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luisanillo's avatar
Occasional Contributor
5 years ago

At What Frequency Does WaitProperty Checks For Property

I'm currently doing performance tests on a desktop application and I realised that times are not the same when I do the test manually versus when I use TestComplete.


Let's say I'm looking at the time it takes to send results to server after clicking a button. What I do in my code is once the button to trigger the operation is clicked, wait for the result window to appear in order to stop the stopwatch.


I'm getting higher execution time with Test Complete than manually testing (I record the screen, capture the time where I click the button and the time where the window appears to be as precise as possible). Note that the difference of time is significant; around 30 to 40% depending on the amount of data transfered.


var ResultsDialog = Aliases.Sys.TxpApplication.TCCHPDFCreatedList;
ResultsDialog.WaitProperty("Exists", true, 100000);
if (!ResultsDialog.Exists) 
  Log.Error("Results dialog is not visible after timeout");

My question is how often does Test Complete tries to check the "exists" property ?  I have a feeling that it does it at a high frequency, which results in the environnement being overcharged and thus performing it's current operation slowly.


I read the documentation, with no succes, I couldn't not find a parameter to set a frequency.


I know I could use a loop and add manual delay to it, but I would like to avoid that.




8 Replies

  • tristaanogre's avatar
    Esteemed Contributor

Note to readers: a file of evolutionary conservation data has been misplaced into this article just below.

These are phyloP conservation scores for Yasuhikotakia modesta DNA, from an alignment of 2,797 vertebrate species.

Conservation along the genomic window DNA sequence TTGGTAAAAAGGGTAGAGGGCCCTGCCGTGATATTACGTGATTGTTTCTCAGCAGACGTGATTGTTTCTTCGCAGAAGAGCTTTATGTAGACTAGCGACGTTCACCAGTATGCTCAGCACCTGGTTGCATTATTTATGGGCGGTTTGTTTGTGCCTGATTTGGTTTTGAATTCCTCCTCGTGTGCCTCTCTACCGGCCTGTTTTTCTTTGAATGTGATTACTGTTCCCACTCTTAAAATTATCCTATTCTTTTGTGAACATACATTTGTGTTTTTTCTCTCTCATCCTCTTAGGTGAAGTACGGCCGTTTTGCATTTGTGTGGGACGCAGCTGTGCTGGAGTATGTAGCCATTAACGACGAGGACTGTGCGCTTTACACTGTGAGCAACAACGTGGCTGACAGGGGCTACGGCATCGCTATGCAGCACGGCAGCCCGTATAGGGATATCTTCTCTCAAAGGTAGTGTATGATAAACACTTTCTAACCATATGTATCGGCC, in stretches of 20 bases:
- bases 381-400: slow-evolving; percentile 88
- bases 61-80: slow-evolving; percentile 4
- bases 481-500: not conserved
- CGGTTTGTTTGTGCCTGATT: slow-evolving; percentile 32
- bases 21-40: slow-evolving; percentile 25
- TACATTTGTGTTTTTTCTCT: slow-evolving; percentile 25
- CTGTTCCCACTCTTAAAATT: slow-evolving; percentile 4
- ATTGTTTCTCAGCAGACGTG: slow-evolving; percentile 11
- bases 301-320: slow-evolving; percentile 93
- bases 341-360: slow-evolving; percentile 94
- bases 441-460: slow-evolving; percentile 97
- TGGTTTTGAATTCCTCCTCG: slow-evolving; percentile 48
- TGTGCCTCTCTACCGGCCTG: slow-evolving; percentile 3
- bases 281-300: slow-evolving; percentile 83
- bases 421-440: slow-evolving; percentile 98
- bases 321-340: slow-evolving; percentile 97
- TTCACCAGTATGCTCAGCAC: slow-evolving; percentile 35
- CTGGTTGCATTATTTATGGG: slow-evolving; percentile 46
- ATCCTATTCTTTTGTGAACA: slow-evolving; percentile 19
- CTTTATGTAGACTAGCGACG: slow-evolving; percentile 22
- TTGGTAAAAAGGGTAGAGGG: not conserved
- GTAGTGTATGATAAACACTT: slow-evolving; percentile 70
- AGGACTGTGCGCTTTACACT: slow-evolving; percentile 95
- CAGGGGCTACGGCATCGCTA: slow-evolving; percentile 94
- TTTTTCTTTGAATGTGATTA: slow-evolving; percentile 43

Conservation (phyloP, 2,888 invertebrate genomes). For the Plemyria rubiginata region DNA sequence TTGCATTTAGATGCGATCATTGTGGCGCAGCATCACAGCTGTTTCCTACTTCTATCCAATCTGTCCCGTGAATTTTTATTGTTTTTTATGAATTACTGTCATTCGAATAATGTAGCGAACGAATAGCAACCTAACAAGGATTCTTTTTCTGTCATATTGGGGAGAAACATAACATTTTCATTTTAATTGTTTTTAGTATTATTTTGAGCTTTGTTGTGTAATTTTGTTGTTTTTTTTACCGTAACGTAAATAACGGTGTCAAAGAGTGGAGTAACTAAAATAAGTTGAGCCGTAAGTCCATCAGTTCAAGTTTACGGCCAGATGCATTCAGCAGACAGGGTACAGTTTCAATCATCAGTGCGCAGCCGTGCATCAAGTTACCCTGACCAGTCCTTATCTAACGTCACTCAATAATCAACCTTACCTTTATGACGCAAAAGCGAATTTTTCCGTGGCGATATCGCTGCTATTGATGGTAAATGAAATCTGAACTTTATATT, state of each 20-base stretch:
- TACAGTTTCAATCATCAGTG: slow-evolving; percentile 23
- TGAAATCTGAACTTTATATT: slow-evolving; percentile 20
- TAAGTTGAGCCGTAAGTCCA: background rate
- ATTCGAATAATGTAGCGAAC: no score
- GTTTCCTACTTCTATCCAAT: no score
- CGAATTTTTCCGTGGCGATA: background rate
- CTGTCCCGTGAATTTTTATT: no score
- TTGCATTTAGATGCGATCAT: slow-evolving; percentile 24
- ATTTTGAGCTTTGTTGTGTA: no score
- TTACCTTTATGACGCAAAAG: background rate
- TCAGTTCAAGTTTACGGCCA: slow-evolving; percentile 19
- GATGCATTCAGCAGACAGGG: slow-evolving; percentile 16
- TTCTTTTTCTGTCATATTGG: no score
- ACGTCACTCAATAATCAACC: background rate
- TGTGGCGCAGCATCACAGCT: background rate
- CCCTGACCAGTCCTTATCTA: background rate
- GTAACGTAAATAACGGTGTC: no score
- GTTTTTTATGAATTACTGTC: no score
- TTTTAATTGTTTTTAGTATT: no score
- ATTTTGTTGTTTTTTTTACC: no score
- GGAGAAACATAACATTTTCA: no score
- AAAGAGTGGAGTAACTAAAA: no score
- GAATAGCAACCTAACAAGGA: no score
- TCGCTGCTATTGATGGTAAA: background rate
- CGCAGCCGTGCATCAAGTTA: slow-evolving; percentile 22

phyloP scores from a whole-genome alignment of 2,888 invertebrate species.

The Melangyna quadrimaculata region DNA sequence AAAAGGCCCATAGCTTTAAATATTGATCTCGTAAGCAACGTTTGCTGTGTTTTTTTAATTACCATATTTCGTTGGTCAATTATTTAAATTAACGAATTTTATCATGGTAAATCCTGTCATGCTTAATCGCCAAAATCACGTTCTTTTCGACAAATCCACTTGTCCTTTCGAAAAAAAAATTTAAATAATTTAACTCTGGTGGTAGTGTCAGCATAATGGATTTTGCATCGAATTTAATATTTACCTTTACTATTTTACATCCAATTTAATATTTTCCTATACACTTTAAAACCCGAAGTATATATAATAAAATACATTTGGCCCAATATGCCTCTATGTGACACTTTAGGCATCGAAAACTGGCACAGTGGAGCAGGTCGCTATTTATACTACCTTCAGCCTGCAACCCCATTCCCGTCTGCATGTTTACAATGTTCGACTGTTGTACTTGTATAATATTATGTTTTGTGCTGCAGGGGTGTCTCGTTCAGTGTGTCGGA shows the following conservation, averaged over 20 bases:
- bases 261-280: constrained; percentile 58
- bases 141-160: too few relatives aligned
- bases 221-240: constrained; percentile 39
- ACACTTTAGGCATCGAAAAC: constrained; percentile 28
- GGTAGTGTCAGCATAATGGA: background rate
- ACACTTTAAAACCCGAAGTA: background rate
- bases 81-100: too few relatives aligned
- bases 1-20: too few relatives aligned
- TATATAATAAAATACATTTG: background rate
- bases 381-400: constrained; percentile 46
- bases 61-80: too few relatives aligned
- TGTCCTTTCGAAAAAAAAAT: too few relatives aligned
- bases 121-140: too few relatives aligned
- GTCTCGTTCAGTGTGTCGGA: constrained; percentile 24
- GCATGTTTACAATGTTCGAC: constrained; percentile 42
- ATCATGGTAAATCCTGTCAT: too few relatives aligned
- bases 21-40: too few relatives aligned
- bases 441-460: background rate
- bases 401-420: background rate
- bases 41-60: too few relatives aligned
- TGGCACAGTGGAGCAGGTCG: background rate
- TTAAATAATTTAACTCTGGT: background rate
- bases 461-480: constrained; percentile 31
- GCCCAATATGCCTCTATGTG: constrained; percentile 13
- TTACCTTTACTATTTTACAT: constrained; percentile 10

I'm not sure any of us schmo users will be able to answer that question.  There is no "frequency" setting but you have to assume that it is often enough and rapid enough to return a result quickly.

    As for "Exists"... I would not use WaitProperty for Exists.   Think about it... how do you call the WaitProperty method on an object that does not exist and, therefore, does not have a WaitProperty method?


    Waiting for existance is better done with a WaitChild, WaitAliasChild, or other similar "Wait" method that actually waits for the object.  You can also use Find, FindEx, FindChild, and FindChildEx.

    • luisanillo's avatar
      Occasional Contributor

      The object was mapped before hand, so I'm assuming that it knows of it. By waiting for exists, I know that once it's property is set to true, it will be visible.


      You may ask why not check for visible, and it is because it fails, since the object does not exists and thus, does not contain a proprerty visible yet.


      For you answer about the frequency, I assumed it was quick, but that is the problem. This operation takes around 1 to 2 hours. Imagine querying that property, let's say, 3 times per second. That will surely slow down the whole system, and thus, explain why my results are over what I obtain in manual testing.


      Edit: about WaitChild and others, will it do the same as WaitProperty but for an object ? By reading the documentation, I have a feeling that yes it does, therefore, my question still applies; at what frequency and how do I change it ?


      Thanks for showing interest in my question!

      • tristaanogre's avatar
        Esteemed Contributor

        Mapped <> Exists.  Existance has to do with whether or not the object exists in your machine's memory.  That's what WaitChild and WaitAliasChild do.  


        This is the better way of checking existance


        var myParentObject = Aliases.MyApp.MyParent
        if ((myParentObject.WaitAliasChild('MyChildObject', 1000).Exists) {
            Log.Message("My object exists within 1 second")
        Else {
            Log.Message("My object was not present in memory after 1 second")

        Using WaitProperty means you're putting TestComplete through the cycle of trying to find first of all find the object whose property you're checking before it can call the WaitProperty method.